Middle School Teacher Preparation :
Washington

Delivering Well Prepared Teachers Policy

Goal

The state should ensure that middle school teachers are sufficiently prepared to teach appropriate grade-level content.

Does not meet
Suggested Citation:
National Council on Teacher Quality. (2011). Middle School Teacher Preparation : Washington results. State Teacher Policy Database. [Data set].
Retrieved from: https://www.nctq.org/yearbook/state/WA-Middle-School-Teacher-Preparation--6

Analysis of Washington's policies

Washington requires a middle-level endorsement for middle school teachers. However, the state does not explicitly require a major or minor in the subject areas that candidates plan to teach. Regrettably, Washington also allows middle school teachers to teach on a generalist K-8 license.

All new middle school teachers in Washington are also required to pass a Washington Educator Skills Test—Endorsement (WEST-E) subject-matter test to attain licensure. However, only candidates for the middle-level endorsement are required to take subject-specific assessments, which include middle-level humanities, mathematics and science. Those candidates who plan to teach middle school on the generalist license are only required to pass the general elementary content test, in which subscores are not provided for each subject area; therefore, there is no assurance that these middle school teachers will have sufficient knowledge in each subject they teach.

Citation

Recommendations for Washington

Eliminate K-8 generalist license.
Washington should not allow middle school teachers to teach on a generalist license that does not differentiate between the preparation of middle school teachers and that of elementary teachers. These teachers are less likely to be adequately prepared to teach core academic areas at the middle school level because their preparation requirements are not specific to the middle or secondary levels and they need not pass a subject-matter test in each subject they teach. Adopting middle school teacher preparation policies for all such teachers will help ensure that students in grades 7 and 8 have teachers who are appropriately prepared to teach grade level content, which is different and more advanced than what elementary teachers teach.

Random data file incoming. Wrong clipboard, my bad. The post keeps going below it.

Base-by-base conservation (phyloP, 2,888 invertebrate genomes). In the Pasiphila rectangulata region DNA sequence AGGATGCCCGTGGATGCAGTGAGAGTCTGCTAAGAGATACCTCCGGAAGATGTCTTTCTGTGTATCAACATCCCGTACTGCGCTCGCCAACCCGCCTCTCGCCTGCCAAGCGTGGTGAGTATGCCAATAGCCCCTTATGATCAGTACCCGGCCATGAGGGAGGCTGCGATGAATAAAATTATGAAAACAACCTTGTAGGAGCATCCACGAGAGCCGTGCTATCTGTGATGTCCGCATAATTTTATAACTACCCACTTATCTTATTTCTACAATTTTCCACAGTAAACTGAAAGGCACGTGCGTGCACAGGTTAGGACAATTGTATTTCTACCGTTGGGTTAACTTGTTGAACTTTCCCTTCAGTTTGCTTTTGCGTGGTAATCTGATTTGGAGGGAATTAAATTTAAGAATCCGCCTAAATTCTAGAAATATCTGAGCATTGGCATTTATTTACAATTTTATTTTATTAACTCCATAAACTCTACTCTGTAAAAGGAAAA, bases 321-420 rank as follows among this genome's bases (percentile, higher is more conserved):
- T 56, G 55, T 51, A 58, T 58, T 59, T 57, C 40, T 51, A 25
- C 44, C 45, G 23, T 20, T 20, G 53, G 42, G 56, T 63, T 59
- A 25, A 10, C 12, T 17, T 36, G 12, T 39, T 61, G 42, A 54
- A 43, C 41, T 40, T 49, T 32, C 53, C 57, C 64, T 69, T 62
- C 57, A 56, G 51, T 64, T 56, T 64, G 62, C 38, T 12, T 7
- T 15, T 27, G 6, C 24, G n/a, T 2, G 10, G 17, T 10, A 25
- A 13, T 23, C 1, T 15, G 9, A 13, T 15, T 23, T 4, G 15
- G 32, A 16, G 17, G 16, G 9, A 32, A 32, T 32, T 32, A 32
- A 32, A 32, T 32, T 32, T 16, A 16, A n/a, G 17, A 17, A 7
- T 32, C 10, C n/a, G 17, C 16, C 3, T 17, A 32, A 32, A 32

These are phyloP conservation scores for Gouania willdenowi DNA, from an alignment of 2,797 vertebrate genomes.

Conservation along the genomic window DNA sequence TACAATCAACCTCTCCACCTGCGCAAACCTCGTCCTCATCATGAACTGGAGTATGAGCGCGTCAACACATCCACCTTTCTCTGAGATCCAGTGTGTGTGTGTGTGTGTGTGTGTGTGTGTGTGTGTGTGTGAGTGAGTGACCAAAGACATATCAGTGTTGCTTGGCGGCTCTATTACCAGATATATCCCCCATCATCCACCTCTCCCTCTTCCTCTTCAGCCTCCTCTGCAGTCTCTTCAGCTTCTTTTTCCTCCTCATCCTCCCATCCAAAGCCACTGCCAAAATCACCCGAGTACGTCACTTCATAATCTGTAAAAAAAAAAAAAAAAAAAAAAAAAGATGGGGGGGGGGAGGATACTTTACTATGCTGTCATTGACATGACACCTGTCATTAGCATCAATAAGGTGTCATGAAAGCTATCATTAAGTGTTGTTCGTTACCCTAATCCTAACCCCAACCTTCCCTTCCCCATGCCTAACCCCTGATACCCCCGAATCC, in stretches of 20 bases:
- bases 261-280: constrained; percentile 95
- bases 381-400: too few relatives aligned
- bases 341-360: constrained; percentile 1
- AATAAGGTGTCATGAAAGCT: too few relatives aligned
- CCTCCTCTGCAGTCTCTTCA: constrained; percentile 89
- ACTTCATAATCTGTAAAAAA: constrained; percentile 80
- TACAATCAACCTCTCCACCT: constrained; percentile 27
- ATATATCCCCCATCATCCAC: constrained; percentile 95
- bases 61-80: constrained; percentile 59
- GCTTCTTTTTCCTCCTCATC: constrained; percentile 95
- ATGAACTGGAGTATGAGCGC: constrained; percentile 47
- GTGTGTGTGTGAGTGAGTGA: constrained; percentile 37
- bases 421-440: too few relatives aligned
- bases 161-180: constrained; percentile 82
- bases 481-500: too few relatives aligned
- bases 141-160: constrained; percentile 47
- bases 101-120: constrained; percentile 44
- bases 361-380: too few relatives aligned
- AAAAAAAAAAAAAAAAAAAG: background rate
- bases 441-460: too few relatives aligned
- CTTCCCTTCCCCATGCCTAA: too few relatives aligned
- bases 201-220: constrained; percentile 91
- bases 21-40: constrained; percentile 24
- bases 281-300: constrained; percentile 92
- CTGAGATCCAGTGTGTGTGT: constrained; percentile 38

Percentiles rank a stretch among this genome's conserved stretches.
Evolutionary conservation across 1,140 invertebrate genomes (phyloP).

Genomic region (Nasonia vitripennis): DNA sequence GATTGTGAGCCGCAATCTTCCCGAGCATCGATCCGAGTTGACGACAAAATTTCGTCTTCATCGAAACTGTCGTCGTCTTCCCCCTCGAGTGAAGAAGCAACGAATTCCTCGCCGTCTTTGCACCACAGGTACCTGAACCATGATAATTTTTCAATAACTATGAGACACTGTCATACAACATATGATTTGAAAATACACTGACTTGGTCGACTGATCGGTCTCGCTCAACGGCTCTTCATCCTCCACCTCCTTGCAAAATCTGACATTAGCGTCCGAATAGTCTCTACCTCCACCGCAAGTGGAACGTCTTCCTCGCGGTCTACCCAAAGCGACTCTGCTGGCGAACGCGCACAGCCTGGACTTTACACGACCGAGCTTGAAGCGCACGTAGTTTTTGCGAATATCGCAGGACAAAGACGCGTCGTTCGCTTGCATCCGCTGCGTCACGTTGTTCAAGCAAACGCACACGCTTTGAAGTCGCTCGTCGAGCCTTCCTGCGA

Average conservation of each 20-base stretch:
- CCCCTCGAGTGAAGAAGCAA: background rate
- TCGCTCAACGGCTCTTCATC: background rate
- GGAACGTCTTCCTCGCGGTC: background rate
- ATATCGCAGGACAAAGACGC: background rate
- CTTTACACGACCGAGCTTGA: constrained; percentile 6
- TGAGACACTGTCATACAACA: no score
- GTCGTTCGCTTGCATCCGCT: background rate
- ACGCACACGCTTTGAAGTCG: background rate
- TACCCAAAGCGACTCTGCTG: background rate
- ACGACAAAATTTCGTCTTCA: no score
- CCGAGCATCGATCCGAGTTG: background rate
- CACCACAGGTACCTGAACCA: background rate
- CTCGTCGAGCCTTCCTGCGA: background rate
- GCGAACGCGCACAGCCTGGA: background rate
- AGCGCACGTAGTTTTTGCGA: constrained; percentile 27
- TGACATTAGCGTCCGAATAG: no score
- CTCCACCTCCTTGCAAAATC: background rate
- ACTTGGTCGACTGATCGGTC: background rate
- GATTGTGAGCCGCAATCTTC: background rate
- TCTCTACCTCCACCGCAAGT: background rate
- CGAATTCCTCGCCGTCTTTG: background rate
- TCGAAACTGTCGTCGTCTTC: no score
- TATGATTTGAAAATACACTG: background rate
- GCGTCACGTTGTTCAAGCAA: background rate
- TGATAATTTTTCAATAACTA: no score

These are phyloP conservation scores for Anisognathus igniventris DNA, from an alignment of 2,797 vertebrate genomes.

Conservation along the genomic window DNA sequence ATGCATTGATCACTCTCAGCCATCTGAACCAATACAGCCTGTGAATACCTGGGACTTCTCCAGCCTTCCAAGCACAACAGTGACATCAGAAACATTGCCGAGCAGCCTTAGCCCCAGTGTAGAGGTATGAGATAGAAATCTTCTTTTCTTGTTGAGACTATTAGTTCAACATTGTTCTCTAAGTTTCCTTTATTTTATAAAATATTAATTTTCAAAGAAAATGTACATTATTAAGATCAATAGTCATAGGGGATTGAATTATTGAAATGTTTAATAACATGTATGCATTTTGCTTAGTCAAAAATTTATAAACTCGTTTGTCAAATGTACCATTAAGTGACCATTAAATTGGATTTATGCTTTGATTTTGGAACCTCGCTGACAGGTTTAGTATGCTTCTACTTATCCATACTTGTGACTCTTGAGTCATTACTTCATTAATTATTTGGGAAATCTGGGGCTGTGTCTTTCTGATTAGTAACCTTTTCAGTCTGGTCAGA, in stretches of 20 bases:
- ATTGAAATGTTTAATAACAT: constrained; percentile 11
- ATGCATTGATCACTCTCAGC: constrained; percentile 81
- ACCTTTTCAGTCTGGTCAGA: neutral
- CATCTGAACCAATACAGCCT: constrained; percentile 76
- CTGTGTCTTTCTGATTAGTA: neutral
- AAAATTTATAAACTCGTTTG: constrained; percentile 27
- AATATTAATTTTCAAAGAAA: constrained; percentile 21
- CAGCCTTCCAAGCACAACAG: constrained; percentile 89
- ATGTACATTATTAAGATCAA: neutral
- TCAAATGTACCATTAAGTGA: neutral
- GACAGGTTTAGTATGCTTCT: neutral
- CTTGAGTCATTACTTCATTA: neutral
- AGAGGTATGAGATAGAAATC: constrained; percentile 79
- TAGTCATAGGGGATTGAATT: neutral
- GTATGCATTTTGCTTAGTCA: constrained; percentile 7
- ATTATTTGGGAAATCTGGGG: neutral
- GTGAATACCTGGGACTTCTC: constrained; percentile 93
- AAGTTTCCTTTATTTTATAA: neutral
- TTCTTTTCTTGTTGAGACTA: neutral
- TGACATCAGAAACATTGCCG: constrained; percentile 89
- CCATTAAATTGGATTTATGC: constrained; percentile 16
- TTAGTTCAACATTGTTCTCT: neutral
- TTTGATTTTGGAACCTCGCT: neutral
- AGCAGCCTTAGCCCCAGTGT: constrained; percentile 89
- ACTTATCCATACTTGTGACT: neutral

Strengthen middle school teachers' subject-matter preparation.
Washington should encourage middle school teachers who plan to teach multiple subjects to earn two minors in two core academic areas. Middle school candidates who intend to teach a single subject should earn a major in that area.

Require subject-matter testing for middle school teacher candidates.
Washington should require subject-matter testing for all middle school teacher candidates in every core academic area they intend to teach as a condition of initial licensure.

State response to our analysis

Washington recognized the factual accuracy of this analysis.

Research rationale

A report published by the National Mathematics Advisory Panel (NMAP) concludes that a teacher's knowledge of math makes a difference in student achievement. U.S. Department of Education. Foundation for Success: The Final Report of the National Mathematics Advisory Panel. Washington, D.C.: U.S. Department of Education (2008).

For additional research on the importance of subject matter knowledge, see Dee and Chodes, "Out-of-Field Teaching and Student Achievement; Evidence from Matched-Pairs Comparisons." Public Finance Review (2008); as B. Chaney, "Student outcomes and the professional preparation of 8th grade teachers," in NSF/NELS 88: Teacher transcript analysis (Rockville, MD: Westat, 1995); H. Wenglinsky, How Teaching Matters: Bringing the Classroom Back Into Discussions of Teacher Quality (Princeton, NJ: Educational Testing Service, 2000). For information on the "ceiling effect," see D. Goldhaber and D. Brewer, "When should we reward degrees for teachers?" in Phi Delta Kappan 80, No. 2 (1998): 134-138.